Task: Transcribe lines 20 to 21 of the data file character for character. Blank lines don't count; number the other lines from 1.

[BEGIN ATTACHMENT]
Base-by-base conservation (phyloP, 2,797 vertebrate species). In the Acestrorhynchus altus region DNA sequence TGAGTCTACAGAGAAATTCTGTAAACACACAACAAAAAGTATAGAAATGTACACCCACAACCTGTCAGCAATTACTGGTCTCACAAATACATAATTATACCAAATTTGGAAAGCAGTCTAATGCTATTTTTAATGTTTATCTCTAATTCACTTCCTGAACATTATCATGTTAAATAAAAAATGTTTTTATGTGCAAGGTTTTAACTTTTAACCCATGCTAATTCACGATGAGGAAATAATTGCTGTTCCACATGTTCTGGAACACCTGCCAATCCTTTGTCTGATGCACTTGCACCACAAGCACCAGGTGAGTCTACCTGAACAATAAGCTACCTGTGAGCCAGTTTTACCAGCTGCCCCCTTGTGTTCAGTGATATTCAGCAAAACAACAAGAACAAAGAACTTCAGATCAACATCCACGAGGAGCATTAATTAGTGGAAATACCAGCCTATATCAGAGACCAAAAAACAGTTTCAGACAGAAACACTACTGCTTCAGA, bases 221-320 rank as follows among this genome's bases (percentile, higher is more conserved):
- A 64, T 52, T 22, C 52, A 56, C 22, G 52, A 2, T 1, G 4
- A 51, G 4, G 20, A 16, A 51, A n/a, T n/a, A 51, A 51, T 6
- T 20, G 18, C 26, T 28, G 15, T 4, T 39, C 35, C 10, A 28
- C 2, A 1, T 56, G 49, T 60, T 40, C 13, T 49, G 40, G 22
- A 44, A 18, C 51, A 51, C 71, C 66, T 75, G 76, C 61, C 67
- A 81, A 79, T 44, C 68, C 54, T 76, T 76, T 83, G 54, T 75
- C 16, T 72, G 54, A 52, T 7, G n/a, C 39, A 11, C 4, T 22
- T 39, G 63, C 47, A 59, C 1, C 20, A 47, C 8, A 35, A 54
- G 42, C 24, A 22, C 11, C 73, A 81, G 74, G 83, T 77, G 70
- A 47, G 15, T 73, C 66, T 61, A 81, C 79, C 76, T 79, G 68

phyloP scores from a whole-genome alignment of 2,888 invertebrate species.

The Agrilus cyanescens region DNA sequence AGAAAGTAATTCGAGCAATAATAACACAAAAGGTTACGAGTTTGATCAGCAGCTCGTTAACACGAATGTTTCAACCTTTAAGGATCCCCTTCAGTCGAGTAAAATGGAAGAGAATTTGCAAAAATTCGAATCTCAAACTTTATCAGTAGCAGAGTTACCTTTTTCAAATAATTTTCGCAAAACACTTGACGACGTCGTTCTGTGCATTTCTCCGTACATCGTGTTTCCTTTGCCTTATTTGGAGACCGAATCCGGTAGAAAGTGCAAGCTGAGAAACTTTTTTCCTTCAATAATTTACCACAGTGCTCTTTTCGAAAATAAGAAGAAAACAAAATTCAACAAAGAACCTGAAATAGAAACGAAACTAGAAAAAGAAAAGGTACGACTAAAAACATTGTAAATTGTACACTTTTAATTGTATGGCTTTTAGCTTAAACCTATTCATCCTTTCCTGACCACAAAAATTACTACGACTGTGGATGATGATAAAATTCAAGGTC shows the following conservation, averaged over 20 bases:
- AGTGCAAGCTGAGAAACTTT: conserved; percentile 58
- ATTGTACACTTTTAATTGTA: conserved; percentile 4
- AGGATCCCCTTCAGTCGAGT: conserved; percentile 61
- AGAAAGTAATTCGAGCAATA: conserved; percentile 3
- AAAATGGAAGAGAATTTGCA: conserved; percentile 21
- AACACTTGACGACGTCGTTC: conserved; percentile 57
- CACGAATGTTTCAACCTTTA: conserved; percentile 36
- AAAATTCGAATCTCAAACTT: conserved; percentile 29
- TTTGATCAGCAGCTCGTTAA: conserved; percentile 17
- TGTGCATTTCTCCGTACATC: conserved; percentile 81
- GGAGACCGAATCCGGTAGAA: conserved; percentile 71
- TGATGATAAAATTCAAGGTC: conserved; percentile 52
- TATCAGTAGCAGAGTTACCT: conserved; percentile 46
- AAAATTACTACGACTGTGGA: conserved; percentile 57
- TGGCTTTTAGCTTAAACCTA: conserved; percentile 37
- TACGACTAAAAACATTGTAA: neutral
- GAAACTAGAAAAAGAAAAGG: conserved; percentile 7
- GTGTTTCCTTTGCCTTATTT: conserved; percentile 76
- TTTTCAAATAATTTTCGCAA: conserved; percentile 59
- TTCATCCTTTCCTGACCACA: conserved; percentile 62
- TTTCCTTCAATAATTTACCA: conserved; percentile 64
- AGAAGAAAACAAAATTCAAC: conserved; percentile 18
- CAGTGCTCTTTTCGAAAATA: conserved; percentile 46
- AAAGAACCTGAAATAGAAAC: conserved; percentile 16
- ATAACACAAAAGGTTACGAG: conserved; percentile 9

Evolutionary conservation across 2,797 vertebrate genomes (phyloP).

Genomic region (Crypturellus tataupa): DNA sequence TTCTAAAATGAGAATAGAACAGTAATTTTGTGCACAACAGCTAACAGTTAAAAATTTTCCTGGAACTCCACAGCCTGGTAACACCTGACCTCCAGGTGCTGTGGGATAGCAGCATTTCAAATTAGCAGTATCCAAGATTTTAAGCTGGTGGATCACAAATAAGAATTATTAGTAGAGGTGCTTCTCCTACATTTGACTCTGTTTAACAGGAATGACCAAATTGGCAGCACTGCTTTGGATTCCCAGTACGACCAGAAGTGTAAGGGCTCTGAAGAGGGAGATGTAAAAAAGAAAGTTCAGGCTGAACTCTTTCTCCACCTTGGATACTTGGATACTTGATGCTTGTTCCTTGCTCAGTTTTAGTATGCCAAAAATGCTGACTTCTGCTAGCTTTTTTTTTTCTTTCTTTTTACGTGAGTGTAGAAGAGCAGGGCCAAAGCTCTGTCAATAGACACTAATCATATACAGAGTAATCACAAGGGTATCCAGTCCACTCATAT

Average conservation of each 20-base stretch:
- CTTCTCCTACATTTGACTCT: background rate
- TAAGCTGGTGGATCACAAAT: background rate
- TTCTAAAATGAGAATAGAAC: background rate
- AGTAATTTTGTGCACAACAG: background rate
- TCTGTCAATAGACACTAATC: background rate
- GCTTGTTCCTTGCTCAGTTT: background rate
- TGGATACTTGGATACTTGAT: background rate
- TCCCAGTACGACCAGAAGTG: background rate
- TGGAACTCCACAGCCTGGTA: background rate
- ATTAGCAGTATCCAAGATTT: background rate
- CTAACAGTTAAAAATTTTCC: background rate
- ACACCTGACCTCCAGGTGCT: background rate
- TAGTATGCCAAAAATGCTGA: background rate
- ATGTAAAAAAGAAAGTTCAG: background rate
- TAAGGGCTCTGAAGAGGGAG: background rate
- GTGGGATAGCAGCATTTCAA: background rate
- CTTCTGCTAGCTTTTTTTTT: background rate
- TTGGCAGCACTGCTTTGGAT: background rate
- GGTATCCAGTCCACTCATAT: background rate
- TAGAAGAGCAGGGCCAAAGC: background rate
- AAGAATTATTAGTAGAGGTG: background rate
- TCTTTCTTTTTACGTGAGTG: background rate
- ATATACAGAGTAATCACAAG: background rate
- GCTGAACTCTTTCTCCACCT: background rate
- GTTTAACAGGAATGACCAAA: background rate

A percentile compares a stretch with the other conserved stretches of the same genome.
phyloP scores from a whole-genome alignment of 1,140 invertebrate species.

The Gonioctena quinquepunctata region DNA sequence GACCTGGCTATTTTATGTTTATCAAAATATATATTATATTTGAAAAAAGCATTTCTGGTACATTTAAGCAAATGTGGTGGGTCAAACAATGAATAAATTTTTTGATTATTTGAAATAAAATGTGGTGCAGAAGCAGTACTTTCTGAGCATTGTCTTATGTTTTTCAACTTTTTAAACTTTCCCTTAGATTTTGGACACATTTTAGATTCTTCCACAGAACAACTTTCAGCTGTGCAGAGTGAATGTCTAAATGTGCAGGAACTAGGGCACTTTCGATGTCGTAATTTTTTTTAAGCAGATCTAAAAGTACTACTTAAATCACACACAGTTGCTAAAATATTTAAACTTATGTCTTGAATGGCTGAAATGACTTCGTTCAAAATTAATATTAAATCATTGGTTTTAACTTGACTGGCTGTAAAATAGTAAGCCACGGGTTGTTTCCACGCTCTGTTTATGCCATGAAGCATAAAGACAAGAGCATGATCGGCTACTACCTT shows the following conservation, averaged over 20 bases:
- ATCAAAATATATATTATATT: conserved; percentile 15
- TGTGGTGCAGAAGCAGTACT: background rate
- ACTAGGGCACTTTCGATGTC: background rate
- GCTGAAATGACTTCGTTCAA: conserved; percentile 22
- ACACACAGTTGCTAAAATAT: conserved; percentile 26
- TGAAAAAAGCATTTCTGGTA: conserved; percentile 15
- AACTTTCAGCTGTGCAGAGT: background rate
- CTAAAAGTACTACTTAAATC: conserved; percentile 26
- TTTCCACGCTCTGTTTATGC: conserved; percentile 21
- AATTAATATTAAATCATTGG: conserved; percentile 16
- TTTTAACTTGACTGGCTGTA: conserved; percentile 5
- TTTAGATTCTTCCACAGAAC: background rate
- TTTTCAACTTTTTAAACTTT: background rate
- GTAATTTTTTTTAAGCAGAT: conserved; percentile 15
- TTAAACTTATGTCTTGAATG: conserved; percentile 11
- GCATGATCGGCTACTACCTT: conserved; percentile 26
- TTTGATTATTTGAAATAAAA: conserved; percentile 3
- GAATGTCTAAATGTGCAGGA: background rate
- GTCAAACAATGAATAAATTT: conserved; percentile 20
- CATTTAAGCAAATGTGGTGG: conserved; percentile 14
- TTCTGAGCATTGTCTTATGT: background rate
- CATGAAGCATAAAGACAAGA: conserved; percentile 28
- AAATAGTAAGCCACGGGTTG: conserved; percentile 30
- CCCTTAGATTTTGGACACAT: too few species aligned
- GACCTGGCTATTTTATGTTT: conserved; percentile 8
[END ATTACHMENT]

- CACGAATGTTTCAACCTTTA: conserved; percentile 36
- AAAATTCGAATCTCAAACTT: conserved; percentile 29